SIMON: And another song toward the end of your album, "La verdad." What would you like people to - who are listening to that song to envision or to realize?

E GUTIERREZ: Every song of ours is like a journey itself. And it starts always slow and it gives you time to think and to feel yourself. This is also this is the same thing that we want to do with "La verdad." It means the truth. It's like finding your own truth in your soul.

(SOUNDBITE OF HERMANOS GUTIERREZ'S "LA VERDAD")

SIMON: I've been blessed to travel all over the world, but I'm afraid I'm that kind of traveler that - I fall asleep in the first few minutes and wake up when we get there. So I've missed out on a lot. And do people tend to look at a journey is winding up someplace when the whole point of it is maybe best to notice what's along the route?

A GUTIERREZ: I see a parallel world to human relations, and it's about the way to get there and the process of growing with each other - sometimes up and downs, you know? It's like - it's not always smooth. And I think a lot of our journeys are like that. So it kind of stands for a metaphor of how we can connect to people, family, friends and strangers.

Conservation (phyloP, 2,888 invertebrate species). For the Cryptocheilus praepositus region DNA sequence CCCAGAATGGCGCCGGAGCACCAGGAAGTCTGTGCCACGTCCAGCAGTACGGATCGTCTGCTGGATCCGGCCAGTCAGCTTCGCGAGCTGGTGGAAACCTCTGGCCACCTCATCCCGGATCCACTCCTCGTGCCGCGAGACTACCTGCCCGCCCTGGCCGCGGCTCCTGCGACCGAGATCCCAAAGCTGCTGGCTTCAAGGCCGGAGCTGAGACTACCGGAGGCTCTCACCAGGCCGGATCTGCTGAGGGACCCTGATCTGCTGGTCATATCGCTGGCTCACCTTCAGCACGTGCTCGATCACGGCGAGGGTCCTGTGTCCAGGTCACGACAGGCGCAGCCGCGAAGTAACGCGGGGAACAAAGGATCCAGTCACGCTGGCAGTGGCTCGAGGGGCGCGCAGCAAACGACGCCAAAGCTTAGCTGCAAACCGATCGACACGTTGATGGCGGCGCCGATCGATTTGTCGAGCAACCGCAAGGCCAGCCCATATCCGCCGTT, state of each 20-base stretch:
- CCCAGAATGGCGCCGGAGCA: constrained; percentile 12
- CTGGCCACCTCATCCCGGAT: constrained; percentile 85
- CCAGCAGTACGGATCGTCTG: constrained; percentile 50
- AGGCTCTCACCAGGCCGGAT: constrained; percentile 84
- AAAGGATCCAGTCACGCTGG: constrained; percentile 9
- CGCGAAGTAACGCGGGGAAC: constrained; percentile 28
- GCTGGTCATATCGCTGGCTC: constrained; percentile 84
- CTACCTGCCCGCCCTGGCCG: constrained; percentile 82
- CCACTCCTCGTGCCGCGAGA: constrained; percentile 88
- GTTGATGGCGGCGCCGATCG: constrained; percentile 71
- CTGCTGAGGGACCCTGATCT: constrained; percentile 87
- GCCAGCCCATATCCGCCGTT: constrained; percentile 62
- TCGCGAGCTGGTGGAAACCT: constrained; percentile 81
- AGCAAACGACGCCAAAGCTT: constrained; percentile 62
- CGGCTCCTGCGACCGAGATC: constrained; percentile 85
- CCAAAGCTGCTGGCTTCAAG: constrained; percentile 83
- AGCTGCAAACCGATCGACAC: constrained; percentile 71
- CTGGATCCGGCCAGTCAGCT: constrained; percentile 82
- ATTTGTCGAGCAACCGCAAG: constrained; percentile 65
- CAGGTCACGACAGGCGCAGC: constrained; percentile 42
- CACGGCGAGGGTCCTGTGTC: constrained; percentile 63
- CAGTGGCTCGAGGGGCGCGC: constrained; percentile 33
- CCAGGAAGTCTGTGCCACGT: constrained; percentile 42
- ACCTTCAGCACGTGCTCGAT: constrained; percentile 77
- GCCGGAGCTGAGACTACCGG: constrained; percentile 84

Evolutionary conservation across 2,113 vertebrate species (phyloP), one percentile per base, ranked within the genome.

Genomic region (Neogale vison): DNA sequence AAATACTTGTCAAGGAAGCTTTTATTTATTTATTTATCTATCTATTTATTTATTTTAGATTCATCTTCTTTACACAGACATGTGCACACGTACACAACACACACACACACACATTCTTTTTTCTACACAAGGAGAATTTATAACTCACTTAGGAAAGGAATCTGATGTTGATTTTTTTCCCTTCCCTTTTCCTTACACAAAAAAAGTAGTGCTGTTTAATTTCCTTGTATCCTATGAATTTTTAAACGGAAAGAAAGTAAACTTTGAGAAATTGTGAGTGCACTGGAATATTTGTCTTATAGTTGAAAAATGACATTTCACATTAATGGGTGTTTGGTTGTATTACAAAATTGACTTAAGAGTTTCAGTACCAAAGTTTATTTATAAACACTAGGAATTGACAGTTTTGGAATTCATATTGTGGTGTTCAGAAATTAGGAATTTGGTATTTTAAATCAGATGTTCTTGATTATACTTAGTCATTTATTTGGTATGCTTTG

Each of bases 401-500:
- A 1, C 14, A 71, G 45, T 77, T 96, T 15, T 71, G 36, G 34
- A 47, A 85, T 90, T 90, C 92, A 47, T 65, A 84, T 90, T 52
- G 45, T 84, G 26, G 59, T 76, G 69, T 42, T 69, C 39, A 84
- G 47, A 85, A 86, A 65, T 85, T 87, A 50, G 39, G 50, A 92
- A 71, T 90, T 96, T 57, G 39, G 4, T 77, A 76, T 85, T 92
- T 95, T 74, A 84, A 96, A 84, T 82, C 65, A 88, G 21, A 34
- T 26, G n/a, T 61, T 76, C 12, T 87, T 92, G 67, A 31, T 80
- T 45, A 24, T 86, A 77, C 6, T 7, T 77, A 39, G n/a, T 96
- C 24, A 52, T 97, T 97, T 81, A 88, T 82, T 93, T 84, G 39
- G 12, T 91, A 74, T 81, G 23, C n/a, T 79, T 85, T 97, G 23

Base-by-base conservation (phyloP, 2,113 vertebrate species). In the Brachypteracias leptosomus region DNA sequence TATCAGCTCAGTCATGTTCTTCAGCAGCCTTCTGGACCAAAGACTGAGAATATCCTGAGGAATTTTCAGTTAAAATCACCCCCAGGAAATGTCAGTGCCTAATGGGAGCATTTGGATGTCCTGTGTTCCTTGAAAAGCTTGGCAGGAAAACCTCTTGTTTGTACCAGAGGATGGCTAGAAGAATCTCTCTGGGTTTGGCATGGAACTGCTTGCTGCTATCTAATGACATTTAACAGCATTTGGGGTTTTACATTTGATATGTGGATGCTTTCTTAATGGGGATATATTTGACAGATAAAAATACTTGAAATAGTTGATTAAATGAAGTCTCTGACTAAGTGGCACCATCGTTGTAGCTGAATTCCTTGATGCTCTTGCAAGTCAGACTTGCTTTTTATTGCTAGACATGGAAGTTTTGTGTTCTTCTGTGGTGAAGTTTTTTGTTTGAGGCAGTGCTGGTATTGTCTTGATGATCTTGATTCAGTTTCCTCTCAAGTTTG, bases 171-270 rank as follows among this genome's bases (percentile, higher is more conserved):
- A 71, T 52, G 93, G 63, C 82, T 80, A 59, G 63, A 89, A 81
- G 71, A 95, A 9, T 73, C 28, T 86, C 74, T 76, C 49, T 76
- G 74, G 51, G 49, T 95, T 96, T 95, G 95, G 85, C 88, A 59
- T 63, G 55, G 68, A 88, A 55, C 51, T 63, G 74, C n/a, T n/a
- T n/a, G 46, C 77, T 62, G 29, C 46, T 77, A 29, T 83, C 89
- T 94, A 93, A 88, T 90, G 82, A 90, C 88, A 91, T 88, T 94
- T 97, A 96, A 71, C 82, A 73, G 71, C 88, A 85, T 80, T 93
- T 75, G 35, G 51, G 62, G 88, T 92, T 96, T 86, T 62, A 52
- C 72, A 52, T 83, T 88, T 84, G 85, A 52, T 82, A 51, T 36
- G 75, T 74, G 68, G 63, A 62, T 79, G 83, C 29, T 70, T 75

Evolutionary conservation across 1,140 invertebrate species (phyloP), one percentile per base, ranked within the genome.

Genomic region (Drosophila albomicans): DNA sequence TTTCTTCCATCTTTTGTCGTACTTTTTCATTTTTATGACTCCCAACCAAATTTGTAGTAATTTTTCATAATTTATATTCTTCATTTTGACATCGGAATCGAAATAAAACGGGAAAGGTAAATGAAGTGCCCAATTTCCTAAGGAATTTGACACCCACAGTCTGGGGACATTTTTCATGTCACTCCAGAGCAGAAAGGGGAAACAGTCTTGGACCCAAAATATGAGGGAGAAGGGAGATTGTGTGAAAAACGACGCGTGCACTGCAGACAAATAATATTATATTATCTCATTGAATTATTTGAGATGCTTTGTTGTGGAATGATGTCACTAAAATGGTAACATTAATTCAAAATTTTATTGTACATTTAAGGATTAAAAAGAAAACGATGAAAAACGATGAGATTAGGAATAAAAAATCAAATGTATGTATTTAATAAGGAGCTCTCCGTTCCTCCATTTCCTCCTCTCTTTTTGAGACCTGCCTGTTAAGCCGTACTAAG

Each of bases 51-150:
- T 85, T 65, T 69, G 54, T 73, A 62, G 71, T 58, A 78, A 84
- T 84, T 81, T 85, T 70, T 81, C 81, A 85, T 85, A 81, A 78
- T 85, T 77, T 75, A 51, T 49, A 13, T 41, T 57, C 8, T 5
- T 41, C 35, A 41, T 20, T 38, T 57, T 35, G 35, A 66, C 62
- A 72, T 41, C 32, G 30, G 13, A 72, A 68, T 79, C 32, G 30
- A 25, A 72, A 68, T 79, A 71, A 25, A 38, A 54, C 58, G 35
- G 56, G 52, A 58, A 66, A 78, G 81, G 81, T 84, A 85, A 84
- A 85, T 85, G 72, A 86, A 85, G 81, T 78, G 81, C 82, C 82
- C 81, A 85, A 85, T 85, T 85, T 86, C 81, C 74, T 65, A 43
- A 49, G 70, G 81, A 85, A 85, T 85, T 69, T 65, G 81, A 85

(SOUNDBITE OF HERMANOS GUTIERREZ'S "LA VERDAD")

SIMON: Estevan and Alejandro Gutierrez. They are the Hermanos Gutierrez. And the new album is "El bueno y el malo."

Thank you both very much for being with us.

A GUTIERREZ: It's been an honor.

E GUTIERREZ: Thank you, Scott.

(SOUNDBITE OF HERMANOS GUTIERREZ'S "LA VERDAD") Transcript provided by NPR, Copyright NPR.

Scott Simon is one of America's most admired writers and broadcasters. He is the host of Weekend Edition Saturday and is one of the hosts of NPR's morning news podcast Up First. He has reported from all fifty states, five continents, and ten wars, from El Salvador to Sarajevo to Afghanistan and Iraq. His books have chronicled character and characters, in war and peace, sports and art, tragedy and comedy.